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From Milan to New York, the Art World Is Celebrating Mike Kelley

Since the artist Mike Kelly died last year, a flurry of retrospectives have opened. An epic show co-curated by Emi Fontana currently runs at the HangarBicocca. In between summer travels, Emi took some time to talk about the late artist.
July 28, 2013, 7:05pm
Mike Kelley and Emi Fontana inside Extracurricular Activity Projective Reconstruction # 1 (A Domestic Scene), 2000, Exhibition view, Galleria Emi Fontana, Milan, © Armin Linke

July 18, 2013 marked the one year anniversary of Mike Kelley's ashes being scattered at Bryce Canyon in Utah. Mike died of an apparent suicide over a year and a half ago in Los Angeles, but his legacy as a video and installation artist is just beginning.

Reflecting on Mike's death, John Waters said Mike was his “favorite living artist,” and Mike’s former art professor John Baldessari said the late artist was “a bit like Jesus.” Since we last reported on Kelley’s memorial, a flurry of retrospectives have opened. The current show at the Centre Pompidou in Paris runs until August 5 and then travels to MoMA PS1 in New York on October 7—which is funny since Mike was critical of the New York art world and once said the historical timeline of the MoMa is "pure bullshit." And another epic show runs at the HangarBicocca in Milan until September 8th.


Titled Eternity is a Long Time, the show’s name derives from a phrase a character says to his partner before they both commit suicide, in Mike's Projective Reconstruction #1 (A Domestic Scene) from 2000. Walking into the exhibit is a bit like walking into a hollow, blackened funhouse with voices coming from every corner. The show includes work made during Mike's golden era from 2000 to 2006 and features Kelley’s installations, videos, and sculptures. The show is co-curated by Andrea Lissoni and Emi Fontana, Mike's former partner who used to run the Galleria Emi Fontana in Milan and went on to work in Los Angeles with legends like Cindy Sherman. During her time as a Milan-based gallerist. Emi showed Mike's first show. In between summer travels, she took some time to talk about her first impression of Mike, his weakness for ass kissers, and why curating is a lot like being a good editor.

VICE: You knew Mike Kelley for 15 years. How did you meet him?
Emi Fontana: We met in 1996. I first met his art. It happened in Berlin in 1990, where there was the show Metropolis. I saw his installation Pay for Your Pleasure. I was in a transitional moment of my life; I didn’t know if I wanted to commit full time to contemporary art. I am coming from very underground and cutting edge experiences. In the early 1980s, I was fully immersed in Italian counterculture. Mine was a bourgeois family interested in art. Art has always been my passion; I studied Renaissance art history in Rome, and I loved to get stoned and wander in those beautiful churches. Growing up, the contemporary art world seemed to me kind of phony and petty bourgeois, with all these handsome male artists who wanted to get rich and famous and all these gallerina types who want to dress in Prada. So, during my college years, I was immersing myself in art history from the past that seemed somehow freer from the banality of high society that was starting to affect the art world. But in Berlin, in 1990, seeing Mike’s Pay for Your Pleasure made me think it was worth getting fully involved in contemporary art.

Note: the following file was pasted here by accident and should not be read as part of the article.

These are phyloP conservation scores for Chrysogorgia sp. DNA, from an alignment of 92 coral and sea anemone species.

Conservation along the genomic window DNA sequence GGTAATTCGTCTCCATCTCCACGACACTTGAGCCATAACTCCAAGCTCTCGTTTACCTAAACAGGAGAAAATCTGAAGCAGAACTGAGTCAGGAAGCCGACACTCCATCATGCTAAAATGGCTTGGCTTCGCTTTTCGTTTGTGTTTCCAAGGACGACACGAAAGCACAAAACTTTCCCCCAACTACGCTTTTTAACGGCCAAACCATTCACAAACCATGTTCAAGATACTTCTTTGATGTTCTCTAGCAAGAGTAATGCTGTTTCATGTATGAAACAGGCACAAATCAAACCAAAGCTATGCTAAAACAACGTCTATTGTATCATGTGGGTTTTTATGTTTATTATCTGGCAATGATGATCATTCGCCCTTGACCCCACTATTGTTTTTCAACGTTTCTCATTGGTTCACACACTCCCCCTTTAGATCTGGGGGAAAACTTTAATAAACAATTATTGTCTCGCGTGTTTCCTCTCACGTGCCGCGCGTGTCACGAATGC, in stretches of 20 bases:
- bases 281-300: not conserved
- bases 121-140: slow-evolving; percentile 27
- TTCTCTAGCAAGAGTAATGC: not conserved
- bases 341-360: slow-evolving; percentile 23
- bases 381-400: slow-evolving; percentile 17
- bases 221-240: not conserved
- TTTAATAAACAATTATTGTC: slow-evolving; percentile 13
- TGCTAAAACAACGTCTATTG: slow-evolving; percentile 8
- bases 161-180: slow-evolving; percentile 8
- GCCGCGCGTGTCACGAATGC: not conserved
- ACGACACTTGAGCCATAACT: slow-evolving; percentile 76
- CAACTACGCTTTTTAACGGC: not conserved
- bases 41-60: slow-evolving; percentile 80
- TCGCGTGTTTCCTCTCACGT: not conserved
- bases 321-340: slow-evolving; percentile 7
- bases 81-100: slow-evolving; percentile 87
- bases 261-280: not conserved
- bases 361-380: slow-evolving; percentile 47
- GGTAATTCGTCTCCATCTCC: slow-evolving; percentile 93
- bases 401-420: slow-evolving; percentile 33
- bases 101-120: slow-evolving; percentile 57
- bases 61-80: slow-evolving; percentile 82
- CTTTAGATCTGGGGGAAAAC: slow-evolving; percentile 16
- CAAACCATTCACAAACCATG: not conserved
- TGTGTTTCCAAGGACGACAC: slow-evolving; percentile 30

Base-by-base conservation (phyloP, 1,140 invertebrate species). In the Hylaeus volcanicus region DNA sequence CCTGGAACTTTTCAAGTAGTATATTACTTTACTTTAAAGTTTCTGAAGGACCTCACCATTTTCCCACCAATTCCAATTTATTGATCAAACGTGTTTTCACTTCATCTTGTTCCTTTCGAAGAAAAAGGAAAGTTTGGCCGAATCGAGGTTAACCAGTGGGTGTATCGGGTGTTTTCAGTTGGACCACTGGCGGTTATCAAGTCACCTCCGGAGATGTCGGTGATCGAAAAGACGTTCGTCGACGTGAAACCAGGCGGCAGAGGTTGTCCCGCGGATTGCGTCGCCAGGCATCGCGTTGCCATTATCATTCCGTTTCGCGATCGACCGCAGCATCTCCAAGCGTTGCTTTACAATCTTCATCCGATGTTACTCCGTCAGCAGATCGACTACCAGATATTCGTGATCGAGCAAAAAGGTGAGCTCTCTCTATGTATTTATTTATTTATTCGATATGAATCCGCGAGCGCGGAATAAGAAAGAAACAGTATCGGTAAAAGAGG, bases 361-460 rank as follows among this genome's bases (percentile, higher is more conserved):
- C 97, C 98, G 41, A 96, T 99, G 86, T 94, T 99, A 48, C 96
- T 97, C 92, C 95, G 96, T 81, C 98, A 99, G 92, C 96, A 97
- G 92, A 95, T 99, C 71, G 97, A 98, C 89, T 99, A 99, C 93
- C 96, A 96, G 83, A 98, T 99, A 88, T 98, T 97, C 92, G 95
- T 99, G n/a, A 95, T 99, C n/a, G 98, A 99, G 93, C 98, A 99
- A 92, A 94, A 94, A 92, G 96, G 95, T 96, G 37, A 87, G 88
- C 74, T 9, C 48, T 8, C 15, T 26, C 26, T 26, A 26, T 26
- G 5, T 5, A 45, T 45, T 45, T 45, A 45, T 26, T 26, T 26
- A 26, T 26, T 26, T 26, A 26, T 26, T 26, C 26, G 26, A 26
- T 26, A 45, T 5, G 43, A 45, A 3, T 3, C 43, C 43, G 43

How did you end up curating Mike’s show in 1996?
I opened a gallery in Milan in 1992. In 1996, I took my first trip to Los Angeles to meet with Mike Kelley, wanting to show his work at my gallery. I have a very vivid memory of our first encounter and also a journal entry. The introduction between us was made by Rosamund Felsen, a great lady with an amazing eye. She was his gallerist at the time. I went to see him in his studio which was also his house. (He was working from his garage then.) I remember Mike welcoming me; the doorframe could not contain all the fiery energy emanating from his small body. I thought he looked like an elf, a creature from the woods. We went to eat lunch at this Mexican Restaurant in the neighborhood. We had moles and margaritas, although it was just lunch time. We talked about art in general. I found out he had this amazing knowledge of art history and poetry. Also, halfway during our lunch, under the table, he grabbed my feet in between his. I got a bit confused at that point.